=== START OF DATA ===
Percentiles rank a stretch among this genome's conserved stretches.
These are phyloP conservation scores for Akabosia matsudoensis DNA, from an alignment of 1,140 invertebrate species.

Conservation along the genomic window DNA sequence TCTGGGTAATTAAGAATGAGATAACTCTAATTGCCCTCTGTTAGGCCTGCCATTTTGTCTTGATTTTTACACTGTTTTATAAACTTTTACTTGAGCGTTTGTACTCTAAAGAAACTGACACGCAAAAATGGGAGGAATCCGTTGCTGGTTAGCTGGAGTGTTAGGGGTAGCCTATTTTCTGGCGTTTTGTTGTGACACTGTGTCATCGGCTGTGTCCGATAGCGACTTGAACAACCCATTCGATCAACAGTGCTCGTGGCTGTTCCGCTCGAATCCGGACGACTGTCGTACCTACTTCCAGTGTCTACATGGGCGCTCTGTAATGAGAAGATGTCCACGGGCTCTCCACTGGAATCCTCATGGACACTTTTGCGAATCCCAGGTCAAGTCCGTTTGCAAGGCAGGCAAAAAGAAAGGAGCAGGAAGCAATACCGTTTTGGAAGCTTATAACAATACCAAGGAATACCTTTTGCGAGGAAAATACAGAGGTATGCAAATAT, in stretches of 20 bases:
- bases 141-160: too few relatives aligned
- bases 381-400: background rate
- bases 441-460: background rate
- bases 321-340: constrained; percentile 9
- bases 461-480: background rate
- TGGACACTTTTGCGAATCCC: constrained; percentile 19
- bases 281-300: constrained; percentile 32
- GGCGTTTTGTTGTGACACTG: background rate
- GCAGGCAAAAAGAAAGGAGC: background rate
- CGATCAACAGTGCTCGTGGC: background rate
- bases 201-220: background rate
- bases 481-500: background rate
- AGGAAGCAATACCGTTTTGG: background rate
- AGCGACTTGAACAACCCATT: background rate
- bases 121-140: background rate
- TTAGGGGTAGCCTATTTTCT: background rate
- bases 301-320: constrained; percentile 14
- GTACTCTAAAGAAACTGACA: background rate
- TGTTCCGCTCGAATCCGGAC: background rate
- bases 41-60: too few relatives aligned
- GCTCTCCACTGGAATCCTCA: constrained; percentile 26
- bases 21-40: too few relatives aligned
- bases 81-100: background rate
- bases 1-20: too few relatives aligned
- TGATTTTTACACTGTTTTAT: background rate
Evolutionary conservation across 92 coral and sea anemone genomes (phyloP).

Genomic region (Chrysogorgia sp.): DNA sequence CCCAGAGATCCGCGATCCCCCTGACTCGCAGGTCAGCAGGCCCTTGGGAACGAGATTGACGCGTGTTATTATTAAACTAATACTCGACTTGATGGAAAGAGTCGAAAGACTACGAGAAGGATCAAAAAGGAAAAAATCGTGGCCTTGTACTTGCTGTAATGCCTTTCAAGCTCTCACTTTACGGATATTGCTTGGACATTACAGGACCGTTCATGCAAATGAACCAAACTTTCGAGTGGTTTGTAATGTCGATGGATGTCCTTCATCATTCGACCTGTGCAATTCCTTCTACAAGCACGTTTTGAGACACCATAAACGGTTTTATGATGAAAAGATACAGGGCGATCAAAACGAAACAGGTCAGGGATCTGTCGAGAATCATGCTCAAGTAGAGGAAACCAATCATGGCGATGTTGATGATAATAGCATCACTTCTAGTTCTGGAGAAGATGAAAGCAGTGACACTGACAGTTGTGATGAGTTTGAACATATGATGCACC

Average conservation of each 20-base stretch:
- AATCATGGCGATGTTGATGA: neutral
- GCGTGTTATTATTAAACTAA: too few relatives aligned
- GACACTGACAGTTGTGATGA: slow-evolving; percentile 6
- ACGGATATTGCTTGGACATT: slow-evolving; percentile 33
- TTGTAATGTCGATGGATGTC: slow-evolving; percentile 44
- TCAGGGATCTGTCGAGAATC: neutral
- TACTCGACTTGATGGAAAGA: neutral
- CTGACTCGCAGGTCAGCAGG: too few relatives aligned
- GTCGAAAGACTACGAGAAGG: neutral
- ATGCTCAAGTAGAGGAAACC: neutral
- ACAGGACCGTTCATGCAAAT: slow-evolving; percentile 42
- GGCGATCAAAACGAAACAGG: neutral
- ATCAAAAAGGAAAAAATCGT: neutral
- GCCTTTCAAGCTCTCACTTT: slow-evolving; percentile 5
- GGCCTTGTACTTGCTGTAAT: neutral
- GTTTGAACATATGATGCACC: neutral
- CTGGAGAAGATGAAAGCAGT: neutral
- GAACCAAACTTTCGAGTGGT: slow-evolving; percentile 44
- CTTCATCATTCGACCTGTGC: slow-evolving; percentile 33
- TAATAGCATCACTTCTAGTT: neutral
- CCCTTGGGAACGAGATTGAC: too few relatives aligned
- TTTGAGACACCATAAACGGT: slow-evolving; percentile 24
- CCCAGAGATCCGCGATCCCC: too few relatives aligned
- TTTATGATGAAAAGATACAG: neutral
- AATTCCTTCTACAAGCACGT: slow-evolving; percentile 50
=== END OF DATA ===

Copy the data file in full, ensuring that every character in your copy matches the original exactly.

Percentiles rank a stretch among this genome's conserved stretches.
These are phyloP conservation scores for Akabosia matsudoensis DNA, from an alignment of 1,140 invertebrate species.

Conservation along the genomic window DNA sequence TCTGGGTAATTAAGAATGAGATAACTCTAATTGCCCTCTGTTAGGCCTGCCATTTTGTCTTGATTTTTACACTGTTTTATAAACTTTTACTTGAGCGTTTGTACTCTAAAGAAACTGACACGCAAAAATGGGAGGAATCCGTTGCTGGTTAGCTGGAGTGTTAGGGGTAGCCTATTTTCTGGCGTTTTGTTGTGACACTGTGTCATCGGCTGTGTCCGATAGCGACTTGAACAACCCATTCGATCAACAGTGCTCGTGGCTGTTCCGCTCGAATCCGGACGACTGTCGTACCTACTTCCAGTGTCTACATGGGCGCTCTGTAATGAGAAGATGTCCACGGGCTCTCCACTGGAATCCTCATGGACACTTTTGCGAATCCCAGGTCAAGTCCGTTTGCAAGGCAGGCAAAAAGAAAGGAGCAGGAAGCAATACCGTTTTGGAAGCTTATAACAATACCAAGGAATACCTTTTGCGAGGAAAATACAGAGGTATGCAAATAT, in stretches of 20 bases:
- bases 141-160: too few relatives aligned
- bases 381-400: background rate
- bases 441-460: background rate
- bases 321-340: constrained; percentile 9
- bases 461-480: background rate
- TGGACACTTTTGCGAATCCC: constrained; percentile 19
- bases 281-300: constrained; percentile 32
- GGCGTTTTGTTGTGACACTG: background rate
- GCAGGCAAAAAGAAAGGAGC: background rate
- CGATCAACAGTGCTCGTGGC: background rate
- bases 201-220: background rate
- bases 481-500: background rate
- AGGAAGCAATACCGTTTTGG: background rate
- AGCGACTTGAACAACCCATT: background rate
- bases 121-140: background rate
- TTAGGGGTAGCCTATTTTCT: background rate
- bases 301-320: constrained; percentile 14
- GTACTCTAAAGAAACTGACA: background rate
- TGTTCCGCTCGAATCCGGAC: background rate
- bases 41-60: too few relatives aligned
- GCTCTCCACTGGAATCCTCA: constrained; percentile 26
- bases 21-40: too few relatives aligned
- bases 81-100: background rate
- bases 1-20: too few relatives aligned
- TGATTTTTACACTGTTTTAT: background rate
Evolutionary conservation across 92 coral and sea anemone genomes (phyloP).

Genomic region (Chrysogorgia sp.): DNA sequence CCCAGAGATCCGCGATCCCCCTGACTCGCAGGTCAGCAGGCCCTTGGGAACGAGATTGACGCGTGTTATTATTAAACTAATACTCGACTTGATGGAAAGAGTCGAAAGACTACGAGAAGGATCAAAAAGGAAAAAATCGTGGCCTTGTACTTGCTGTAATGCCTTTCAAGCTCTCACTTTACGGATATTGCTTGGACATTACAGGACCGTTCATGCAAATGAACCAAACTTTCGAGTGGTTTGTAATGTCGATGGATGTCCTTCATCATTCGACCTGTGCAATTCCTTCTACAAGCACGTTTTGAGACACCATAAACGGTTTTATGATGAAAAGATACAGGGCGATCAAAACGAAACAGGTCAGGGATCTGTCGAGAATCATGCTCAAGTAGAGGAAACCAATCATGGCGATGTTGATGATAATAGCATCACTTCTAGTTCTGGAGAAGATGAAAGCAGTGACACTGACAGTTGTGATGAGTTTGAACATATGATGCACC

Average conservation of each 20-base stretch:
- AATCATGGCGATGTTGATGA: neutral
- GCGTGTTATTATTAAACTAA: too few relatives aligned
- GACACTGACAGTTGTGATGA: slow-evolving; percentile 6
- ACGGATATTGCTTGGACATT: slow-evolving; percentile 33
- TTGTAATGTCGATGGATGTC: slow-evolving; percentile 44
- TCAGGGATCTGTCGAGAATC: neutral
- TACTCGACTTGATGGAAAGA: neutral
- CTGACTCGCAGGTCAGCAGG: too few relatives aligned
- GTCGAAAGACTACGAGAAGG: neutral
- ATGCTCAAGTAGAGGAAACC: neutral
- ACAGGACCGTTCATGCAAAT: slow-evolving; percentile 42
- GGCGATCAAAACGAAACAGG: neutral
- ATCAAAAAGGAAAAAATCGT: neutral
- GCCTTTCAAGCTCTCACTTT: slow-evolving; percentile 5
- GGCCTTGTACTTGCTGTAAT: neutral
- GTTTGAACATATGATGCACC: neutral
- CTGGAGAAGATGAAAGCAGT: neutral
- GAACCAAACTTTCGAGTGGT: slow-evolving; percentile 44
- CTTCATCATTCGACCTGTGC: slow-evolving; percentile 33
- TAATAGCATCACTTCTAGTT: neutral
- CCCTTGGGAACGAGATTGAC: too few relatives aligned
- TTTGAGACACCATAAACGGT: slow-evolving; percentile 24
- CCCAGAGATCCGCGATCCCC: too few relatives aligned
- TTTATGATGAAAAGATACAG: neutral
- AATTCCTTCTACAAGCACGT: slow-evolving; percentile 50